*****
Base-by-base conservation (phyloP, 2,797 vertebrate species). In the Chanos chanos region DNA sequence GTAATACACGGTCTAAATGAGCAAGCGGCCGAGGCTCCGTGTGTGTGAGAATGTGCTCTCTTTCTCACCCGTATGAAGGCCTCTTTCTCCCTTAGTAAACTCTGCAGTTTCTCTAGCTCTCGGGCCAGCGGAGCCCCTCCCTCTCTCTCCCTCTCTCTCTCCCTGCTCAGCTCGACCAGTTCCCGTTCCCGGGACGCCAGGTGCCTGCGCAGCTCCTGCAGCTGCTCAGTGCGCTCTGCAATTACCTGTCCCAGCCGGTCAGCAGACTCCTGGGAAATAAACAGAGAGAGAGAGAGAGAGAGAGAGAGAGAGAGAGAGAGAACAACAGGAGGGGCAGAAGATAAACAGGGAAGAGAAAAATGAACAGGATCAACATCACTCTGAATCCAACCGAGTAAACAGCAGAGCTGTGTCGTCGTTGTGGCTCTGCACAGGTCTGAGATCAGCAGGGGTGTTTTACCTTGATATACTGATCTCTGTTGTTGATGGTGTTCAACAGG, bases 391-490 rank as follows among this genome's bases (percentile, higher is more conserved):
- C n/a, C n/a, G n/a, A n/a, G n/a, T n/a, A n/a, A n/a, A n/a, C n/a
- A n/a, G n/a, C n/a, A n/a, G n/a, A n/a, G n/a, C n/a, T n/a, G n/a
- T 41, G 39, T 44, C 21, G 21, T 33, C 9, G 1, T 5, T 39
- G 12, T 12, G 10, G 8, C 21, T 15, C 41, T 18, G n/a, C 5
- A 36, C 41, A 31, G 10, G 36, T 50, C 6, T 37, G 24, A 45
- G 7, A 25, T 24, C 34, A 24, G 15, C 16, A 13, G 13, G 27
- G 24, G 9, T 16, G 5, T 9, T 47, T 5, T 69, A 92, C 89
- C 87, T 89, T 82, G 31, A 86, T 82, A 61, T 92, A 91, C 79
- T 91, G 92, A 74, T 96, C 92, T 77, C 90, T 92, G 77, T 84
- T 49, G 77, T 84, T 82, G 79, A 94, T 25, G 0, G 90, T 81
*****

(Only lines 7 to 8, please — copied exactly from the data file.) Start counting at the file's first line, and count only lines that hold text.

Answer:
- G 7, A 25, T 24, C 34, A 24, G 15, C 16, A 13, G 13, G 27
- G 24, G 9, T 16, G 5, T 9, T 47, T 5, T 69, A 92, C 89